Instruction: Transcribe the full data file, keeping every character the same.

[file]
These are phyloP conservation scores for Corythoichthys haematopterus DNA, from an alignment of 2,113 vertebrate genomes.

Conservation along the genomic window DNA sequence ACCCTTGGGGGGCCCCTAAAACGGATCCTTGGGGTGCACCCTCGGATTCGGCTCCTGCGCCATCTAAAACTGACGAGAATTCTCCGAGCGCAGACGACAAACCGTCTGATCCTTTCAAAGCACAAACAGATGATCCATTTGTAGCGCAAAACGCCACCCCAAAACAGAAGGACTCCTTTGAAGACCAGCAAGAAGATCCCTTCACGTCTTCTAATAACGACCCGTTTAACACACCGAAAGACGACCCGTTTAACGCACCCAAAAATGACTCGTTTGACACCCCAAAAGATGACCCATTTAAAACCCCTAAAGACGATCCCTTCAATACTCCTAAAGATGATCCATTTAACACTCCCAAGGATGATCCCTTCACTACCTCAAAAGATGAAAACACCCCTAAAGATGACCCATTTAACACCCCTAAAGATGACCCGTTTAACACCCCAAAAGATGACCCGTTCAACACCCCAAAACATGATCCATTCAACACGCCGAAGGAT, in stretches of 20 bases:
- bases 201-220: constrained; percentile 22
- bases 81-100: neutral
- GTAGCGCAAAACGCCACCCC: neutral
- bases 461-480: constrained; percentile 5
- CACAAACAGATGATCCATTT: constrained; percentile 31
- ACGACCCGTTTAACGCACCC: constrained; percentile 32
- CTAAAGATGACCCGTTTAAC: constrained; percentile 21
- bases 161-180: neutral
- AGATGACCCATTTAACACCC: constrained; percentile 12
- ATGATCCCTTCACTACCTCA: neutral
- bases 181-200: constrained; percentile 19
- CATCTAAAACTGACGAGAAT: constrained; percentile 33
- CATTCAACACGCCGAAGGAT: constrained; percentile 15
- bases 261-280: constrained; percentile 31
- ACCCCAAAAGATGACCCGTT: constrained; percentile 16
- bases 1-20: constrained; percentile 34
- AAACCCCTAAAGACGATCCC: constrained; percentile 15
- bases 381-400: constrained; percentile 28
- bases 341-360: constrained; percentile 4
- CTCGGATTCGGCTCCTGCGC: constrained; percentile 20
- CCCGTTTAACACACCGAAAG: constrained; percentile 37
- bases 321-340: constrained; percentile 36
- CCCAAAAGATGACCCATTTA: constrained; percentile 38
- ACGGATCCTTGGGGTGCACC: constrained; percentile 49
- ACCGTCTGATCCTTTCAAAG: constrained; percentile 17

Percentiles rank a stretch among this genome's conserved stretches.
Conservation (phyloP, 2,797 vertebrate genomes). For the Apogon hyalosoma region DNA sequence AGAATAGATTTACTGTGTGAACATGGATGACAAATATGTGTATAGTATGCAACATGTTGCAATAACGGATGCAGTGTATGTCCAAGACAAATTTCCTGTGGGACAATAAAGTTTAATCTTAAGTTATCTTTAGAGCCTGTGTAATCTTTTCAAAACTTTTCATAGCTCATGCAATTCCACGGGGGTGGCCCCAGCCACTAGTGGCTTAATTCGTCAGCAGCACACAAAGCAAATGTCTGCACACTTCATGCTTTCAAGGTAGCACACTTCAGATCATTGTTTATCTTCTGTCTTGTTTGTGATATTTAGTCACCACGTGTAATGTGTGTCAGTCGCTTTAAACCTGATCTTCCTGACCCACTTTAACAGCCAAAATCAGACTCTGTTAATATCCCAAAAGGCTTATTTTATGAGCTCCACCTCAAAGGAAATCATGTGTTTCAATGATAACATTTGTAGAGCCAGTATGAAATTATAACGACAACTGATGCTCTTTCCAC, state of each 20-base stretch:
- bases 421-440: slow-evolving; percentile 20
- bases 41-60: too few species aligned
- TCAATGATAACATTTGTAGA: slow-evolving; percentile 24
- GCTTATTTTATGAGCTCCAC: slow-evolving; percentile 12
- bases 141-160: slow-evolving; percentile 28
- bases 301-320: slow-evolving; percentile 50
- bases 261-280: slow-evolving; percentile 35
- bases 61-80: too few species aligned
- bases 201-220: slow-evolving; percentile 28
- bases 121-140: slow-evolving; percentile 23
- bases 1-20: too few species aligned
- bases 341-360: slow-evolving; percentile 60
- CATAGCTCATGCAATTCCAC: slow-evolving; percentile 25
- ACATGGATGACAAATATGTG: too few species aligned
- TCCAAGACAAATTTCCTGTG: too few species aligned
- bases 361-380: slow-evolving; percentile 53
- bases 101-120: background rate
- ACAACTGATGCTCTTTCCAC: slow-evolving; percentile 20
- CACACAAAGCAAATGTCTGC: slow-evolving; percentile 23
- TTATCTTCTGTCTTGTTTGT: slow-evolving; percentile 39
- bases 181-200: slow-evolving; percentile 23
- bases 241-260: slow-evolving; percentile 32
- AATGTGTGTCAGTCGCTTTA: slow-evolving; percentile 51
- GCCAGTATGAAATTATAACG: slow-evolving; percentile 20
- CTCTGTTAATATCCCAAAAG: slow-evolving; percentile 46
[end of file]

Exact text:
These are phyloP conservation scores for Corythoichthys haematopterus DNA, from an alignment of 2,113 vertebrate genomes.

Conservation along the genomic window DNA sequence ACCCTTGGGGGGCCCCTAAAACGGATCCTTGGGGTGCACCCTCGGATTCGGCTCCTGCGCCATCTAAAACTGACGAGAATTCTCCGAGCGCAGACGACAAACCGTCTGATCCTTTCAAAGCACAAACAGATGATCCATTTGTAGCGCAAAACGCCACCCCAAAACAGAAGGACTCCTTTGAAGACCAGCAAGAAGATCCCTTCACGTCTTCTAATAACGACCCGTTTAACACACCGAAAGACGACCCGTTTAACGCACCCAAAAATGACTCGTTTGACACCCCAAAAGATGACCCATTTAAAACCCCTAAAGACGATCCCTTCAATACTCCTAAAGATGATCCATTTAACACTCCCAAGGATGATCCCTTCACTACCTCAAAAGATGAAAACACCCCTAAAGATGACCCATTTAACACCCCTAAAGATGACCCGTTTAACACCCCAAAAGATGACCCGTTCAACACCCCAAAACATGATCCATTCAACACGCCGAAGGAT, in stretches of 20 bases:
- bases 201-220: constrained; percentile 22
- bases 81-100: neutral
- GTAGCGCAAAACGCCACCCC: neutral
- bases 461-480: constrained; percentile 5
- CACAAACAGATGATCCATTT: constrained; percentile 31
- ACGACCCGTTTAACGCACCC: constrained; percentile 32
- CTAAAGATGACCCGTTTAAC: constrained; percentile 21
- bases 161-180: neutral
- AGATGACCCATTTAACACCC: constrained; percentile 12
- ATGATCCCTTCACTACCTCA: neutral
- bases 181-200: constrained; percentile 19
- CATCTAAAACTGACGAGAAT: constrained; percentile 33
- CATTCAACACGCCGAAGGAT: constrained; percentile 15
- bases 261-280: constrained; percentile 31
- ACCCCAAAAGATGACCCGTT: constrained; percentile 16
- bases 1-20: constrained; percentile 34
- AAACCCCTAAAGACGATCCC: constrained; percentile 15
- bases 381-400: constrained; percentile 28
- bases 341-360: constrained; percentile 4
- CTCGGATTCGGCTCCTGCGC: constrained; percentile 20
- CCCGTTTAACACACCGAAAG: constrained; percentile 37
- bases 321-340: constrained; percentile 36
- CCCAAAAGATGACCCATTTA: constrained; percentile 38
- ACGGATCCTTGGGGTGCACC: constrained; percentile 49
- ACCGTCTGATCCTTTCAAAG: constrained; percentile 17

Percentiles rank a stretch among this genome's conserved stretches.
Conservation (phyloP, 2,797 vertebrate genomes). For the Apogon hyalosoma region DNA sequence AGAATAGATTTACTGTGTGAACATGGATGACAAATATGTGTATAGTATGCAACATGTTGCAATAACGGATGCAGTGTATGTCCAAGACAAATTTCCTGTGGGACAATAAAGTTTAATCTTAAGTTATCTTTAGAGCCTGTGTAATCTTTTCAAAACTTTTCATAGCTCATGCAATTCCACGGGGGTGGCCCCAGCCACTAGTGGCTTAATTCGTCAGCAGCACACAAAGCAAATGTCTGCACACTTCATGCTTTCAAGGTAGCACACTTCAGATCATTGTTTATCTTCTGTCTTGTTTGTGATATTTAGTCACCACGTGTAATGTGTGTCAGTCGCTTTAAACCTGATCTTCCTGACCCACTTTAACAGCCAAAATCAGACTCTGTTAATATCCCAAAAGGCTTATTTTATGAGCTCCACCTCAAAGGAAATCATGTGTTTCAATGATAACATTTGTAGAGCCAGTATGAAATTATAACGACAACTGATGCTCTTTCCAC, state of each 20-base stretch:
- bases 421-440: slow-evolving; percentile 20
- bases 41-60: too few species aligned
- TCAATGATAACATTTGTAGA: slow-evolving; percentile 24
- GCTTATTTTATGAGCTCCAC: slow-evolving; percentile 12
- bases 141-160: slow-evolving; percentile 28
- bases 301-320: slow-evolving; percentile 50
- bases 261-280: slow-evolving; percentile 35
- bases 61-80: too few species aligned
- bases 201-220: slow-evolving; percentile 28
- bases 121-140: slow-evolving; percentile 23
- bases 1-20: too few species aligned
- bases 341-360: slow-evolving; percentile 60
- CATAGCTCATGCAATTCCAC: slow-evolving; percentile 25
- ACATGGATGACAAATATGTG: too few species aligned
- TCCAAGACAAATTTCCTGTG: too few species aligned
- bases 361-380: slow-evolving; percentile 53
- bases 101-120: background rate
- ACAACTGATGCTCTTTCCAC: slow-evolving; percentile 20
- CACACAAAGCAAATGTCTGC: slow-evolving; percentile 23
- TTATCTTCTGTCTTGTTTGT: slow-evolving; percentile 39
- bases 181-200: slow-evolving; percentile 23
- bases 241-260: slow-evolving; percentile 32
- AATGTGTGTCAGTCGCTTTA: slow-evolving; percentile 51
- GCCAGTATGAAATTATAACG: slow-evolving; percentile 20
- CTCTGTTAATATCCCAAAAG: slow-evolving; percentile 46